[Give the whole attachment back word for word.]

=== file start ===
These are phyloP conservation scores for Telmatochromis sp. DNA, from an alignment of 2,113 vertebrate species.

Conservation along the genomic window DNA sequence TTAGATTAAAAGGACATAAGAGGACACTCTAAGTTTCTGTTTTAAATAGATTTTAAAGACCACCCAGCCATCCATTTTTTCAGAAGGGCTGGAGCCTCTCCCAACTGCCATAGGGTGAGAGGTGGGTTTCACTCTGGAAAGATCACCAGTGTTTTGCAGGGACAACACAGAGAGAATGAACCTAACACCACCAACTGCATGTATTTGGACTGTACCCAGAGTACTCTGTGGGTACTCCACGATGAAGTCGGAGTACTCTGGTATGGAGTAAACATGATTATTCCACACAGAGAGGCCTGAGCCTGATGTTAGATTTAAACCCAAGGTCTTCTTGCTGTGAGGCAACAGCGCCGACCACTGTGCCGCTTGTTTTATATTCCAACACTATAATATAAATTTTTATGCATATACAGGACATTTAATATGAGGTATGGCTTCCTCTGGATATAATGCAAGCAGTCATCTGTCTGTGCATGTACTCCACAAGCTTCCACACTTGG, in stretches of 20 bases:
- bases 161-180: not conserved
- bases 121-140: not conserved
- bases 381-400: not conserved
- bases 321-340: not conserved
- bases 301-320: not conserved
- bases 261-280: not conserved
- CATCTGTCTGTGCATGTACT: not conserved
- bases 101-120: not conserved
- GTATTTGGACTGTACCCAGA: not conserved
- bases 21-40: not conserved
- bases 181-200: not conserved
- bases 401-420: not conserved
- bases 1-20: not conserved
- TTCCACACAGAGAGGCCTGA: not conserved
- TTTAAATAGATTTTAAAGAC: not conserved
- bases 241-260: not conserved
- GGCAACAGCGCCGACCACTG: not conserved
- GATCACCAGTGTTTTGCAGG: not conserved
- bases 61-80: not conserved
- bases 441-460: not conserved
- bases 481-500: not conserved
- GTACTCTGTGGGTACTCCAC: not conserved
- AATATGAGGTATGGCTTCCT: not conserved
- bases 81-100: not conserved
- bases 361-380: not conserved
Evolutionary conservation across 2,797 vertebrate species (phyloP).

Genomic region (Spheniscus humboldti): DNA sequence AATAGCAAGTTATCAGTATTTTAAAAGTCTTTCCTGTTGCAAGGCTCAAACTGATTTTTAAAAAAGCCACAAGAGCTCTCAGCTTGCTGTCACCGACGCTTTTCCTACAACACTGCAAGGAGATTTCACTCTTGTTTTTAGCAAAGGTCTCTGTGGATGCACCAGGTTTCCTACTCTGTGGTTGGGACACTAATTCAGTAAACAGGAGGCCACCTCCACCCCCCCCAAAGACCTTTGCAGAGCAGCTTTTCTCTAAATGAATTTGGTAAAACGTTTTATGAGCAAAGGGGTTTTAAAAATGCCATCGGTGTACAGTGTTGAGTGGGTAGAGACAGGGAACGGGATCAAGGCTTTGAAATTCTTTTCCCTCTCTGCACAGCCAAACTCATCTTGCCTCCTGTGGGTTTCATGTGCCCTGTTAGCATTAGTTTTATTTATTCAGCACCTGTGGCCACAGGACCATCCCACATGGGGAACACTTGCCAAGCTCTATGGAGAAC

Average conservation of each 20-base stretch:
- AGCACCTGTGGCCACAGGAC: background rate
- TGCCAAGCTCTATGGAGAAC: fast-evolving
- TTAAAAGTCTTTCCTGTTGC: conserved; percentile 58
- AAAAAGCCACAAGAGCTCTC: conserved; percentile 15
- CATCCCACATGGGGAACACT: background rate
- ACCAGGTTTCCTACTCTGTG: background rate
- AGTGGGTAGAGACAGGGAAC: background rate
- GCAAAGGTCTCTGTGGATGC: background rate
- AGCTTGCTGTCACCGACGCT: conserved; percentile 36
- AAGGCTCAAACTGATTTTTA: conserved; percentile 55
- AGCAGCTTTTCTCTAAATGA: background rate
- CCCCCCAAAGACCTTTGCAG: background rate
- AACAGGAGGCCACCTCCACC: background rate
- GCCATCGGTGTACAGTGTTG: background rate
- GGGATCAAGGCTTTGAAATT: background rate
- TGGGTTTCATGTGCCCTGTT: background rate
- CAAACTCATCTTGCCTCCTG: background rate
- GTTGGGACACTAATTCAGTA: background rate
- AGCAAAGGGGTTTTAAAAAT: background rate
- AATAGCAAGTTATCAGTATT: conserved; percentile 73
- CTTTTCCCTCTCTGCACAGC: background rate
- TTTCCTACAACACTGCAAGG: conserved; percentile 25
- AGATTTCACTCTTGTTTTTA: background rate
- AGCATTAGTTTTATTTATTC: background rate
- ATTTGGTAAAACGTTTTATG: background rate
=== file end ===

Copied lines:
These are phyloP conservation scores for Telmatochromis sp. DNA, from an alignment of 2,113 vertebrate species.

Conservation along the genomic window DNA sequence TTAGATTAAAAGGACATAAGAGGACACTCTAAGTTTCTGTTTTAAATAGATTTTAAAGACCACCCAGCCATCCATTTTTTCAGAAGGGCTGGAGCCTCTCCCAACTGCCATAGGGTGAGAGGTGGGTTTCACTCTGGAAAGATCACCAGTGTTTTGCAGGGACAACACAGAGAGAATGAACCTAACACCACCAACTGCATGTATTTGGACTGTACCCAGAGTACTCTGTGGGTACTCCACGATGAAGTCGGAGTACTCTGGTATGGAGTAAACATGATTATTCCACACAGAGAGGCCTGAGCCTGATGTTAGATTTAAACCCAAGGTCTTCTTGCTGTGAGGCAACAGCGCCGACCACTGTGCCGCTTGTTTTATATTCCAACACTATAATATAAATTTTTATGCATATACAGGACATTTAATATGAGGTATGGCTTCCTCTGGATATAATGCAAGCAGTCATCTGTCTGTGCATGTACTCCACAAGCTTCCACACTTGG, in stretches of 20 bases:
- bases 161-180: not conserved
- bases 121-140: not conserved
- bases 381-400: not conserved
- bases 321-340: not conserved
- bases 301-320: not conserved
- bases 261-280: not conserved
- CATCTGTCTGTGCATGTACT: not conserved
- bases 101-120: not conserved
- GTATTTGGACTGTACCCAGA: not conserved
- bases 21-40: not conserved
- bases 181-200: not conserved
- bases 401-420: not conserved
- bases 1-20: not conserved
- TTCCACACAGAGAGGCCTGA: not conserved
- TTTAAATAGATTTTAAAGAC: not conserved
- bases 241-260: not conserved
- GGCAACAGCGCCGACCACTG: not conserved
- GATCACCAGTGTTTTGCAGG: not conserved
- bases 61-80: not conserved
- bases 441-460: not conserved
- bases 481-500: not conserved
- GTACTCTGTGGGTACTCCAC: not conserved
- AATATGAGGTATGGCTTCCT: not conserved
- bases 81-100: not conserved
- bases 361-380: not conserved
Evolutionary conservation across 2,797 vertebrate species (phyloP).

Genomic region (Spheniscus humboldti): DNA sequence AATAGCAAGTTATCAGTATTTTAAAAGTCTTTCCTGTTGCAAGGCTCAAACTGATTTTTAAAAAAGCCACAAGAGCTCTCAGCTTGCTGTCACCGACGCTTTTCCTACAACACTGCAAGGAGATTTCACTCTTGTTTTTAGCAAAGGTCTCTGTGGATGCACCAGGTTTCCTACTCTGTGGTTGGGACACTAATTCAGTAAACAGGAGGCCACCTCCACCCCCCCCAAAGACCTTTGCAGAGCAGCTTTTCTCTAAATGAATTTGGTAAAACGTTTTATGAGCAAAGGGGTTTTAAAAATGCCATCGGTGTACAGTGTTGAGTGGGTAGAGACAGGGAACGGGATCAAGGCTTTGAAATTCTTTTCCCTCTCTGCACAGCCAAACTCATCTTGCCTCCTGTGGGTTTCATGTGCCCTGTTAGCATTAGTTTTATTTATTCAGCACCTGTGGCCACAGGACCATCCCACATGGGGAACACTTGCCAAGCTCTATGGAGAAC

Average conservation of each 20-base stretch:
- AGCACCTGTGGCCACAGGAC: background rate
- TGCCAAGCTCTATGGAGAAC: fast-evolving
- TTAAAAGTCTTTCCTGTTGC: conserved; percentile 58
- AAAAAGCCACAAGAGCTCTC: conserved; percentile 15
- CATCCCACATGGGGAACACT: background rate
- ACCAGGTTTCCTACTCTGTG: background rate
- AGTGGGTAGAGACAGGGAAC: background rate
- GCAAAGGTCTCTGTGGATGC: background rate
- AGCTTGCTGTCACCGACGCT: conserved; percentile 36
- AAGGCTCAAACTGATTTTTA: conserved; percentile 55
- AGCAGCTTTTCTCTAAATGA: background rate
- CCCCCCAAAGACCTTTGCAG: background rate
- AACAGGAGGCCACCTCCACC: background rate
- GCCATCGGTGTACAGTGTTG: background rate
- GGGATCAAGGCTTTGAAATT: background rate
- TGGGTTTCATGTGCCCTGTT: background rate
- CAAACTCATCTTGCCTCCTG: background rate
- GTTGGGACACTAATTCAGTA: background rate
- AGCAAAGGGGTTTTAAAAAT: background rate
- AATAGCAAGTTATCAGTATT: conserved; percentile 73
- CTTTTCCCTCTCTGCACAGC: background rate
- TTTCCTACAACACTGCAAGG: conserved; percentile 25
- AGATTTCACTCTTGTTTTTA: background rate
- AGCATTAGTTTTATTTATTC: background rate
- ATTTGGTAAAACGTTTTATG: background rate